Addressing a global climate summit, Mr Morrison said Australia was on a path to net zero emissions.
But he stopped short of setting a timeline, saying the country would get there “as soon as possible”.
It came as the US, Canada and Japan set new commitments for steeper cuts.
US President Joe Biden, who chaired the virtual summit, pledged to cut carbon emissions by 50-52% below 2005 levels by the year 2030. This new target essentially doubles the previous US promise.
By contrast, Australia will stick with its existing pledge of cutting carbon emissions by 26%-28% below 2005 levels, by 2030. That’s in line with the Paris climate agreement, though Mr Morrison said Australia was on a pathway to net zero emissions.
“Our goal is to get there as soon as we possibly can, through technology that enables and transforms our industries, not taxes that eliminate them and the jobs and livelihoods they support and create,” he told the summit.
“Future generations… will thank us not for what we have promised, but what we deliver.”
Australia is one of the world’s biggest carbon emitters on a per capita basis. Mr Morrison, who has faced sustained criticism over climate policy, said action to reduce greenhouse gas emissions would focus on technology.
The prime minister said Australia is deploying renewable energy 10 times faster than the global average per person, and has the highest uptake of rooftop solar panels in the world.
Mr Morrison added Australia would invest $20bn ($15.4bn; 11.1bn) “to achieve ambitious goals that will bring the cost of clean hydrogen, green steel, energy storage and carbon capture to commercial parity”.
“You can always be sure that the commitments Australia makes to reduce greenhouse gas emissions are bankable.”
Australia has seen growing international pressure to step up its efforts to cut emissions and tackle global warming. The country has warmed on average by 1.4 degrees C since national records began in 1910, according to its science and weather agencies. That’s led to an increase in the number of extreme heat events, as well as increased fire danger days.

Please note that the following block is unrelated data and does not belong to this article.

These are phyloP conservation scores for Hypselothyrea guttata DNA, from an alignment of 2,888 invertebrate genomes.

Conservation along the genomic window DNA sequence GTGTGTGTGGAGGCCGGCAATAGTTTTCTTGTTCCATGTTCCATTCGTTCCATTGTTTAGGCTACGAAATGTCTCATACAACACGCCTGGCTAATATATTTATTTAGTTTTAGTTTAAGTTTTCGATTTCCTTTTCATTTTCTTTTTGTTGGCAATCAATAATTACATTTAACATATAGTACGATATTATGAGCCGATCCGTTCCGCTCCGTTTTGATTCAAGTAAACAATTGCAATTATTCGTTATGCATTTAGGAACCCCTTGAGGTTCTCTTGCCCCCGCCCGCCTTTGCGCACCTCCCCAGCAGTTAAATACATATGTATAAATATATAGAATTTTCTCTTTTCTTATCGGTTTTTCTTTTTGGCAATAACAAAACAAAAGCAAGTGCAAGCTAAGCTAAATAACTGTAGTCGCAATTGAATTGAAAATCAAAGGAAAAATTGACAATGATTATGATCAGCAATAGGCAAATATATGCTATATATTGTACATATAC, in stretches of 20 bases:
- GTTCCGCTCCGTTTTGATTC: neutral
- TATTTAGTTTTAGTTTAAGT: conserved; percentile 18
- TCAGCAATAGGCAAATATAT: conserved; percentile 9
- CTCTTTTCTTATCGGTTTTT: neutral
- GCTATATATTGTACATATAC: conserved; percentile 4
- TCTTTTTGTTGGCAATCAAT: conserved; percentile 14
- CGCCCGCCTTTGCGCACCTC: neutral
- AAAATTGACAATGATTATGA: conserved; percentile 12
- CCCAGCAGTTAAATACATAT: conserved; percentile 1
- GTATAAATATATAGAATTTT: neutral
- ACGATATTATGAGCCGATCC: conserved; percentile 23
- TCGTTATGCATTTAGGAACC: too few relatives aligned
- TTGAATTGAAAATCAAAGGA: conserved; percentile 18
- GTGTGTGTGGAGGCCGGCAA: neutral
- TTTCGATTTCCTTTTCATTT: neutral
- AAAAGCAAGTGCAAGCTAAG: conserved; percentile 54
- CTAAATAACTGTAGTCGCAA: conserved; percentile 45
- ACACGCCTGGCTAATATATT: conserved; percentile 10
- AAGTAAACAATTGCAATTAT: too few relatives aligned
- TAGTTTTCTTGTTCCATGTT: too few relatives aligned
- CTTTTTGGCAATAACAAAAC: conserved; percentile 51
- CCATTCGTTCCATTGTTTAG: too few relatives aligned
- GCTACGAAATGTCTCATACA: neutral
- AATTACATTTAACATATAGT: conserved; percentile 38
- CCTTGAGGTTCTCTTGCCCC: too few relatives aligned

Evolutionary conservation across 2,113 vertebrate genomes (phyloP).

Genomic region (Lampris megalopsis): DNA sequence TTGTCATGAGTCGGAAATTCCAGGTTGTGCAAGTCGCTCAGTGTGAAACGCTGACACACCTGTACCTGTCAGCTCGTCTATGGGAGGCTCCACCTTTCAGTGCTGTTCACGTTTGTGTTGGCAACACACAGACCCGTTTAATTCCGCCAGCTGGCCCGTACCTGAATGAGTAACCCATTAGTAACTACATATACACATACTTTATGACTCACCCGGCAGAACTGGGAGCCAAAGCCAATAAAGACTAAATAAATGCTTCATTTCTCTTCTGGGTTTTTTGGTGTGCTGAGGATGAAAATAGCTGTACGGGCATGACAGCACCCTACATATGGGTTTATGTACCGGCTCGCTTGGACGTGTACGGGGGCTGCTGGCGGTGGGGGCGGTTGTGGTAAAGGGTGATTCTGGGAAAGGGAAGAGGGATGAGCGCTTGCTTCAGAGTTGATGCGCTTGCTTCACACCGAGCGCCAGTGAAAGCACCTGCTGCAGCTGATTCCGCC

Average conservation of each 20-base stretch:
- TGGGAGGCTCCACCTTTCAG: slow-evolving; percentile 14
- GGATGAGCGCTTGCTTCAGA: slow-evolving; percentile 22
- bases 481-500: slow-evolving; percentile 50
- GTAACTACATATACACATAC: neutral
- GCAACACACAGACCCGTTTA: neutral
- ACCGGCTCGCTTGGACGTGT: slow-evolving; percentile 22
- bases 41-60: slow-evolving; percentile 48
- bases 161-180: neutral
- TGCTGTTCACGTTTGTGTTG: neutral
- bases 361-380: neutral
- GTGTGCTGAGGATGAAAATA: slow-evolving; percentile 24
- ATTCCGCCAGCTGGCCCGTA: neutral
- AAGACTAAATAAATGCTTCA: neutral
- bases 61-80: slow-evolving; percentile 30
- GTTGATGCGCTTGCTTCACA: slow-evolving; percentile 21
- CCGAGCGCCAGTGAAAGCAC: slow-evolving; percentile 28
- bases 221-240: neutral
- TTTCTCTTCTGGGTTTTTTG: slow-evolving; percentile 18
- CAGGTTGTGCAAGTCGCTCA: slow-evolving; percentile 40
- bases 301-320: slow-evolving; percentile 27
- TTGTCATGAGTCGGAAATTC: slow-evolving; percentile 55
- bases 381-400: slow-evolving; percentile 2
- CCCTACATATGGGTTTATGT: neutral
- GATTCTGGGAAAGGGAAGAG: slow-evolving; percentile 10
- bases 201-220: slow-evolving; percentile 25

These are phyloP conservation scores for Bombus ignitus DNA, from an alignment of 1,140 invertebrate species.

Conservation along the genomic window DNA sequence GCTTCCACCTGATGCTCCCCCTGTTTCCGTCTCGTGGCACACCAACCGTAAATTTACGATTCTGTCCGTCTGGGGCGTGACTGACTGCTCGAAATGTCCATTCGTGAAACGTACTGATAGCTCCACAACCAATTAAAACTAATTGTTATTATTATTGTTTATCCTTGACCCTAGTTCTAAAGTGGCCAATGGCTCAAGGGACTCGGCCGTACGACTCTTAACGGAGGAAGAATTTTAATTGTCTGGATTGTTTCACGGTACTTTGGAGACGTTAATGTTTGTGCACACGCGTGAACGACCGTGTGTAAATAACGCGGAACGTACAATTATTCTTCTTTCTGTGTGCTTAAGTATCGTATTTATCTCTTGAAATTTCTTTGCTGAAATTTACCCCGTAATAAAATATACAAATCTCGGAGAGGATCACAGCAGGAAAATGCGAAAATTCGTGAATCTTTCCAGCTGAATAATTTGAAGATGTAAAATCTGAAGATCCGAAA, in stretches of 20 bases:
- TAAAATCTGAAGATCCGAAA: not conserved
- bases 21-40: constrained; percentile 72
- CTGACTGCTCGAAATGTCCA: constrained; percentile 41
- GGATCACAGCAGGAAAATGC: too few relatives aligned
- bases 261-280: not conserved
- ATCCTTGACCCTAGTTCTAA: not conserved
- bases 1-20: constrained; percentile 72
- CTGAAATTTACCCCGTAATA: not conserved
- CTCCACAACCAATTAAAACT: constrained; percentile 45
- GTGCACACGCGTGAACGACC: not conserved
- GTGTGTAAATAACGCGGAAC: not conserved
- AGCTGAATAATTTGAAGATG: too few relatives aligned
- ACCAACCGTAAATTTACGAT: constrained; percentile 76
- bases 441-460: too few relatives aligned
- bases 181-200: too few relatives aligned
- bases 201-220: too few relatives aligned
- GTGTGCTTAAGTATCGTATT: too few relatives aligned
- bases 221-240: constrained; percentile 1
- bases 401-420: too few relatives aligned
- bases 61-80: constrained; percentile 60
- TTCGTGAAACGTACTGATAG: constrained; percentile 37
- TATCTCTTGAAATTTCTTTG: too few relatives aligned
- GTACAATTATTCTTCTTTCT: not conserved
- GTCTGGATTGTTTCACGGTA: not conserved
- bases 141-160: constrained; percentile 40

Ahead of the summit, President Biden’s team urged countries that have been slow to embrace action on climate change to raise their ambition. While many nations heeded the call, big emitters China and India also made no new commitments.
“Scientists tell us that this is the decisive decade – this is the decade we must make decisions that will avoid the worst consequences of the climate crisis,” President Biden said at the summit’s opening address.
Referring to America’s new carbon-cutting pledge, President Biden added: “The signs are unmistakable, the science is undeniable, and the cost of inaction keeps mounting.”
Read from source: https://www.bbc.com/news/world-australia-56854558
Sydney seaplane crash: Exhaust fumes affected pilot, report confirms
The pilot of a seaplane that crashed into an Australian river, killing all on board, had been left confused and disorientated by leaking exhaust fumes, investigators have confirmed.
The Canadian pilot and five members of a British family died in the crash north of Sydney in December 2017.
All were found to have higher than normal levels of carbon monoxide in their blood, a final report has found.
It recommended the mandatory fitting of gas detectors in all such planes.
British businessman Richard Cousins, 58, died alongside his 48-year-old fiancée, magazine editor Emma Bowden, her 11-year-old daughter Heather and his sons, Edward, 23, and William, 25, and pilot Gareth Morgan, 44. Mr Cousins was the chief executive of catering giant Compass.
The family had been on a sightseeing flight in the de Havilland DHC-2 Beaver plane when it nose-dived into the Hawkesbury River at Jerusalem Bay, about 50km (30 miles) from the city centre.
The final report by the Australian Transport Safety Bureau (ATSB) confirmed the findings of an interim report published in 2020.
It said pre-existing cracks in the exhaust collector ring were believed to have released exhaust gas into the engine bay. Holes left by missing bolts in a firewall then allowed the fumes to enter the cabin.
“As a result, the pilot would have almost certainly experienced effects such as confusion, visual disturbance and disorientation,” the report said.
“Consequently, it was likely that this significantly degraded the pilot’s ability to safely operate the aircraft.”
The ATSB recommended the Civil Aviation Safety Authority consider mandating the fitting of carbon monoxide detectors in piston-engine aircraft that carry passengers.
It previously issued safety advisory notices to owners and operators of such aircraft that they install detectors “with an active warning” to pilots”. Operators and maintainers of planes were also advised to carry out detailed inspections of exhaust systems and firewalls.
Read from source: https://www.bbc.com/news/world-australia-55862128